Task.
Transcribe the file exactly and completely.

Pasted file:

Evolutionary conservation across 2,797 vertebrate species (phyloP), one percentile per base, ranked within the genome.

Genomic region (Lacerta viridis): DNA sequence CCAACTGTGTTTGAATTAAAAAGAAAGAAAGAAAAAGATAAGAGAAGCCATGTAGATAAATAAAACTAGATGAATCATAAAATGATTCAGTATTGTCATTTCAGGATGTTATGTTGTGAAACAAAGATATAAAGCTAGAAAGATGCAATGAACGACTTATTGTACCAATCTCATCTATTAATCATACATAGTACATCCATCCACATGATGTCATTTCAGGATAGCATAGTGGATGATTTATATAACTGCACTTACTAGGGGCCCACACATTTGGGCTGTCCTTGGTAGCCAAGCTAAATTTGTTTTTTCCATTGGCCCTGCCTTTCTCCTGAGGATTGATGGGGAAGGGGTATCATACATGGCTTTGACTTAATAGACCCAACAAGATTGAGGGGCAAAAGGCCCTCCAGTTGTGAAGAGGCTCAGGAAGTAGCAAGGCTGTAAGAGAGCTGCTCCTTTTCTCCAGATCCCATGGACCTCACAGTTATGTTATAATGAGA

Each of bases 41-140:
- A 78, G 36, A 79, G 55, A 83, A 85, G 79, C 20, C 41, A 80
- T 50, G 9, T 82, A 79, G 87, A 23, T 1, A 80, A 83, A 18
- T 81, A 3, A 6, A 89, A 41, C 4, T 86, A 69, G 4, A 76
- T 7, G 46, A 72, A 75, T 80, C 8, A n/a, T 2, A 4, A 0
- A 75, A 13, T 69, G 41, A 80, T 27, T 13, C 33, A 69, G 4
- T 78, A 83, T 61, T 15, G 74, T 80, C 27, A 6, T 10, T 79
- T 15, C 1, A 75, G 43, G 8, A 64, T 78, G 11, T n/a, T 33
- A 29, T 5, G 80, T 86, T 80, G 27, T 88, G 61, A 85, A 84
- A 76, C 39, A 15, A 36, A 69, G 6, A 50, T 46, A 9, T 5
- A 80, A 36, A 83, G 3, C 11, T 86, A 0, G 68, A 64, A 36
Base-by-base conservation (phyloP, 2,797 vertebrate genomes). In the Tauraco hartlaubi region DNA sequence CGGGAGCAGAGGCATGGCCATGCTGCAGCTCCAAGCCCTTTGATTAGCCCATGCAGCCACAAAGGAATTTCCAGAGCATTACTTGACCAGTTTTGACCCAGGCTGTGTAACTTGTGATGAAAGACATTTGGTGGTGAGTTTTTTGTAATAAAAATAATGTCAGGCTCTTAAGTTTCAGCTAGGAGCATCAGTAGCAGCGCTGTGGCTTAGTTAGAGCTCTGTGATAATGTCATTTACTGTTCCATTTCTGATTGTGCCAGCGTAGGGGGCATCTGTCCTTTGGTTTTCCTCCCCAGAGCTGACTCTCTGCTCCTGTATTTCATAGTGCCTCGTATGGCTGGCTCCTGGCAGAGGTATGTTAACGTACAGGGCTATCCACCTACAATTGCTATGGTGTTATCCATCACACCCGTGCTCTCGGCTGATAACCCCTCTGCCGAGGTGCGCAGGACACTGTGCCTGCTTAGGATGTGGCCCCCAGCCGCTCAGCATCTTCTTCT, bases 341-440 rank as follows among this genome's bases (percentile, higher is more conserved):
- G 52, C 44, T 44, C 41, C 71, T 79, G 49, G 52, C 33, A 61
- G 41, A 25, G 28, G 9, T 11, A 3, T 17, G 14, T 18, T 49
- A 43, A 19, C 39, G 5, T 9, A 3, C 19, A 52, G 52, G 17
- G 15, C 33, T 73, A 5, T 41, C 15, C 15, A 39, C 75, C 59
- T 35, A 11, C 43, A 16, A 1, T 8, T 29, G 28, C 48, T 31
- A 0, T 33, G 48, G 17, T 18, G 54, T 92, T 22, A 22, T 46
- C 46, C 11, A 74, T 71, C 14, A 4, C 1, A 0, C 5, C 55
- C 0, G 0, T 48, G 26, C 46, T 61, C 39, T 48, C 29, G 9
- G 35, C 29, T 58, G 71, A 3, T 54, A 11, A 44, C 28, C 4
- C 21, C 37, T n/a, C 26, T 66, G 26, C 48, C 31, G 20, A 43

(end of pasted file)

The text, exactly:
Evolutionary conservation across 2,797 vertebrate species (phyloP), one percentile per base, ranked within the genome.

Genomic region (Lacerta viridis): DNA sequence CCAACTGTGTTTGAATTAAAAAGAAAGAAAGAAAAAGATAAGAGAAGCCATGTAGATAAATAAAACTAGATGAATCATAAAATGATTCAGTATTGTCATTTCAGGATGTTATGTTGTGAAACAAAGATATAAAGCTAGAAAGATGCAATGAACGACTTATTGTACCAATCTCATCTATTAATCATACATAGTACATCCATCCACATGATGTCATTTCAGGATAGCATAGTGGATGATTTATATAACTGCACTTACTAGGGGCCCACACATTTGGGCTGTCCTTGGTAGCCAAGCTAAATTTGTTTTTTCCATTGGCCCTGCCTTTCTCCTGAGGATTGATGGGGAAGGGGTATCATACATGGCTTTGACTTAATAGACCCAACAAGATTGAGGGGCAAAAGGCCCTCCAGTTGTGAAGAGGCTCAGGAAGTAGCAAGGCTGTAAGAGAGCTGCTCCTTTTCTCCAGATCCCATGGACCTCACAGTTATGTTATAATGAGA

Each of bases 41-140:
- A 78, G 36, A 79, G 55, A 83, A 85, G 79, C 20, C 41, A 80
- T 50, G 9, T 82, A 79, G 87, A 23, T 1, A 80, A 83, A 18
- T 81, A 3, A 6, A 89, A 41, C 4, T 86, A 69, G 4, A 76
- T 7, G 46, A 72, A 75, T 80, C 8, A n/a, T 2, A 4, A 0
- A 75, A 13, T 69, G 41, A 80, T 27, T 13, C 33, A 69, G 4
- T 78, A 83, T 61, T 15, G 74, T 80, C 27, A 6, T 10, T 79
- T 15, C 1, A 75, G 43, G 8, A 64, T 78, G 11, T n/a, T 33
- A 29, T 5, G 80, T 86, T 80, G 27, T 88, G 61, A 85, A 84
- A 76, C 39, A 15, A 36, A 69, G 6, A 50, T 46, A 9, T 5
- A 80, A 36, A 83, G 3, C 11, T 86, A 0, G 68, A 64, A 36
Base-by-base conservation (phyloP, 2,797 vertebrate genomes). In the Tauraco hartlaubi region DNA sequence CGGGAGCAGAGGCATGGCCATGCTGCAGCTCCAAGCCCTTTGATTAGCCCATGCAGCCACAAAGGAATTTCCAGAGCATTACTTGACCAGTTTTGACCCAGGCTGTGTAACTTGTGATGAAAGACATTTGGTGGTGAGTTTTTTGTAATAAAAATAATGTCAGGCTCTTAAGTTTCAGCTAGGAGCATCAGTAGCAGCGCTGTGGCTTAGTTAGAGCTCTGTGATAATGTCATTTACTGTTCCATTTCTGATTGTGCCAGCGTAGGGGGCATCTGTCCTTTGGTTTTCCTCCCCAGAGCTGACTCTCTGCTCCTGTATTTCATAGTGCCTCGTATGGCTGGCTCCTGGCAGAGGTATGTTAACGTACAGGGCTATCCACCTACAATTGCTATGGTGTTATCCATCACACCCGTGCTCTCGGCTGATAACCCCTCTGCCGAGGTGCGCAGGACACTGTGCCTGCTTAGGATGTGGCCCCCAGCCGCTCAGCATCTTCTTCT, bases 341-440 rank as follows among this genome's bases (percentile, higher is more conserved):
- G 52, C 44, T 44, C 41, C 71, T 79, G 49, G 52, C 33, A 61
- G 41, A 25, G 28, G 9, T 11, A 3, T 17, G 14, T 18, T 49
- A 43, A 19, C 39, G 5, T 9, A 3, C 19, A 52, G 52, G 17
- G 15, C 33, T 73, A 5, T 41, C 15, C 15, A 39, C 75, C 59
- T 35, A 11, C 43, A 16, A 1, T 8, T 29, G 28, C 48, T 31
- A 0, T 33, G 48, G 17, T 18, G 54, T 92, T 22, A 22, T 46
- C 46, C 11, A 74, T 71, C 14, A 4, C 1, A 0, C 5, C 55
- C 0, G 0, T 48, G 26, C 46, T 61, C 39, T 48, C 29, G 9
- G 35, C 29, T 58, G 71, A 3, T 54, A 11, A 44, C 28, C 4
- C 21, C 37, T n/a, C 26, T 66, G 26, C 48, C 31, G 20, A 43